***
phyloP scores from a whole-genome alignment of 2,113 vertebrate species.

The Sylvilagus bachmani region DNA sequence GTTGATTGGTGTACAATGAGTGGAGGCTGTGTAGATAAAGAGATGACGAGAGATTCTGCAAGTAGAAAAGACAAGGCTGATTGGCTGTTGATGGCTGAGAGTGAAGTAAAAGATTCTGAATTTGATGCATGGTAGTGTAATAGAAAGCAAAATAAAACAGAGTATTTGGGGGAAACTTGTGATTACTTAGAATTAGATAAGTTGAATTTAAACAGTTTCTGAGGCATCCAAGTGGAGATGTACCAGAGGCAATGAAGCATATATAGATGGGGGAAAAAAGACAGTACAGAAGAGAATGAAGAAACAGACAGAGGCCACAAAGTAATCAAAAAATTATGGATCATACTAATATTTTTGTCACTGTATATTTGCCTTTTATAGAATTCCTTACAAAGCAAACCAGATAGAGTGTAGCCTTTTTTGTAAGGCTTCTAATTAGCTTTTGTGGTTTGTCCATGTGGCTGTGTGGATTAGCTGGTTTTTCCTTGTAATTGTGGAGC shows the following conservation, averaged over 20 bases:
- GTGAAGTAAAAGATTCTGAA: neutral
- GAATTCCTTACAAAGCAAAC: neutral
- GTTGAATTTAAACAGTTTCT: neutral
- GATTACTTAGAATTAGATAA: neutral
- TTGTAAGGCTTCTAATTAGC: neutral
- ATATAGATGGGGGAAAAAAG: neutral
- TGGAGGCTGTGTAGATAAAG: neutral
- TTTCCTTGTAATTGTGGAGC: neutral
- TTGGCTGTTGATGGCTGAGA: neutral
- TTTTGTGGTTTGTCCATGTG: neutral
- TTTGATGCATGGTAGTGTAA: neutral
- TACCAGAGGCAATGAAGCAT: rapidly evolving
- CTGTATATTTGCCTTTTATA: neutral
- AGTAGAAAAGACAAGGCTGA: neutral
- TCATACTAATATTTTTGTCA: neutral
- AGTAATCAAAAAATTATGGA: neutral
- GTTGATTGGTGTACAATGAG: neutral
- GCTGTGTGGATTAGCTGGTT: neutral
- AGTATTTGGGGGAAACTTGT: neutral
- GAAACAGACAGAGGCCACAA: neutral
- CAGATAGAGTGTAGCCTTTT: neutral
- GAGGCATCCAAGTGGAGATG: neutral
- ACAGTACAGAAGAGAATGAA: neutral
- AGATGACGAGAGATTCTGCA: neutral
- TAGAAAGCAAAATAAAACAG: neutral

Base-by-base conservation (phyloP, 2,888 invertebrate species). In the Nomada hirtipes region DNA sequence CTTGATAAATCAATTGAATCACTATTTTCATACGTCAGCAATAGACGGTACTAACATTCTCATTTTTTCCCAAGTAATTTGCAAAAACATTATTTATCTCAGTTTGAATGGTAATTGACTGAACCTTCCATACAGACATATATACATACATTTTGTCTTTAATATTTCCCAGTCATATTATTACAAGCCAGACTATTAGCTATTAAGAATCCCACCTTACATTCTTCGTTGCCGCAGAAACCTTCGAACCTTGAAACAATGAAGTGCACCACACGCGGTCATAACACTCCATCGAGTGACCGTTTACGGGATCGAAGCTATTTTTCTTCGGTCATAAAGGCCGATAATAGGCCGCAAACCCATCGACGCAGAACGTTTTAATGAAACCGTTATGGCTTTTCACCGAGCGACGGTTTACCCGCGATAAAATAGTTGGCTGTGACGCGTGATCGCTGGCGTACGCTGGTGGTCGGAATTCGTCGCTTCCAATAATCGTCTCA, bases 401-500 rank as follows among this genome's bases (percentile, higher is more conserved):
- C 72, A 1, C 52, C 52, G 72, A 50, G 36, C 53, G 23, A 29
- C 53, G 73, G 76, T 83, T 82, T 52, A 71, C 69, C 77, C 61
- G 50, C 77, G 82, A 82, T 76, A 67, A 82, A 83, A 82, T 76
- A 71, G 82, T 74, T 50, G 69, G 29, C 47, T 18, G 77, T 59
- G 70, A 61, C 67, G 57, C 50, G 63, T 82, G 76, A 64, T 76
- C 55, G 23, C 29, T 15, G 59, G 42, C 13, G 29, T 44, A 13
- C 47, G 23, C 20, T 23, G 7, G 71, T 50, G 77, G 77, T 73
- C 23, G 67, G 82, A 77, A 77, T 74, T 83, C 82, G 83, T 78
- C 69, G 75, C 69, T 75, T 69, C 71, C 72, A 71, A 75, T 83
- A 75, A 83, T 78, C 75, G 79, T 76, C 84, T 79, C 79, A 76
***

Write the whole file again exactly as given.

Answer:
phyloP scores from a whole-genome alignment of 2,113 vertebrate species.

The Sylvilagus bachmani region DNA sequence GTTGATTGGTGTACAATGAGTGGAGGCTGTGTAGATAAAGAGATGACGAGAGATTCTGCAAGTAGAAAAGACAAGGCTGATTGGCTGTTGATGGCTGAGAGTGAAGTAAAAGATTCTGAATTTGATGCATGGTAGTGTAATAGAAAGCAAAATAAAACAGAGTATTTGGGGGAAACTTGTGATTACTTAGAATTAGATAAGTTGAATTTAAACAGTTTCTGAGGCATCCAAGTGGAGATGTACCAGAGGCAATGAAGCATATATAGATGGGGGAAAAAAGACAGTACAGAAGAGAATGAAGAAACAGACAGAGGCCACAAAGTAATCAAAAAATTATGGATCATACTAATATTTTTGTCACTGTATATTTGCCTTTTATAGAATTCCTTACAAAGCAAACCAGATAGAGTGTAGCCTTTTTTGTAAGGCTTCTAATTAGCTTTTGTGGTTTGTCCATGTGGCTGTGTGGATTAGCTGGTTTTTCCTTGTAATTGTGGAGC shows the following conservation, averaged over 20 bases:
- GTGAAGTAAAAGATTCTGAA: neutral
- GAATTCCTTACAAAGCAAAC: neutral
- GTTGAATTTAAACAGTTTCT: neutral
- GATTACTTAGAATTAGATAA: neutral
- TTGTAAGGCTTCTAATTAGC: neutral
- ATATAGATGGGGGAAAAAAG: neutral
- TGGAGGCTGTGTAGATAAAG: neutral
- TTTCCTTGTAATTGTGGAGC: neutral
- TTGGCTGTTGATGGCTGAGA: neutral
- TTTTGTGGTTTGTCCATGTG: neutral
- TTTGATGCATGGTAGTGTAA: neutral
- TACCAGAGGCAATGAAGCAT: rapidly evolving
- CTGTATATTTGCCTTTTATA: neutral
- AGTAGAAAAGACAAGGCTGA: neutral
- TCATACTAATATTTTTGTCA: neutral
- AGTAATCAAAAAATTATGGA: neutral
- GTTGATTGGTGTACAATGAG: neutral
- GCTGTGTGGATTAGCTGGTT: neutral
- AGTATTTGGGGGAAACTTGT: neutral
- GAAACAGACAGAGGCCACAA: neutral
- CAGATAGAGTGTAGCCTTTT: neutral
- GAGGCATCCAAGTGGAGATG: neutral
- ACAGTACAGAAGAGAATGAA: neutral
- AGATGACGAGAGATTCTGCA: neutral
- TAGAAAGCAAAATAAAACAG: neutral

Base-by-base conservation (phyloP, 2,888 invertebrate species). In the Nomada hirtipes region DNA sequence CTTGATAAATCAATTGAATCACTATTTTCATACGTCAGCAATAGACGGTACTAACATTCTCATTTTTTCCCAAGTAATTTGCAAAAACATTATTTATCTCAGTTTGAATGGTAATTGACTGAACCTTCCATACAGACATATATACATACATTTTGTCTTTAATATTTCCCAGTCATATTATTACAAGCCAGACTATTAGCTATTAAGAATCCCACCTTACATTCTTCGTTGCCGCAGAAACCTTCGAACCTTGAAACAATGAAGTGCACCACACGCGGTCATAACACTCCATCGAGTGACCGTTTACGGGATCGAAGCTATTTTTCTTCGGTCATAAAGGCCGATAATAGGCCGCAAACCCATCGACGCAGAACGTTTTAATGAAACCGTTATGGCTTTTCACCGAGCGACGGTTTACCCGCGATAAAATAGTTGGCTGTGACGCGTGATCGCTGGCGTACGCTGGTGGTCGGAATTCGTCGCTTCCAATAATCGTCTCA, bases 401-500 rank as follows among this genome's bases (percentile, higher is more conserved):
- C 72, A 1, C 52, C 52, G 72, A 50, G 36, C 53, G 23, A 29
- C 53, G 73, G 76, T 83, T 82, T 52, A 71, C 69, C 77, C 61
- G 50, C 77, G 82, A 82, T 76, A 67, A 82, A 83, A 82, T 76
- A 71, G 82, T 74, T 50, G 69, G 29, C 47, T 18, G 77, T 59
- G 70, A 61, C 67, G 57, C 50, G 63, T 82, G 76, A 64, T 76
- C 55, G 23, C 29, T 15, G 59, G 42, C 13, G 29, T 44, A 13
- C 47, G 23, C 20, T 23, G 7, G 71, T 50, G 77, G 77, T 73
- C 23, G 67, G 82, A 77, A 77, T 74, T 83, C 82, G 83, T 78
- C 69, G 75, C 69, T 75, T 69, C 71, C 72, A 71, A 75, T 83
- A 75, A 83, T 78, C 75, G 79, T 76, C 84, T 79, C 79, A 76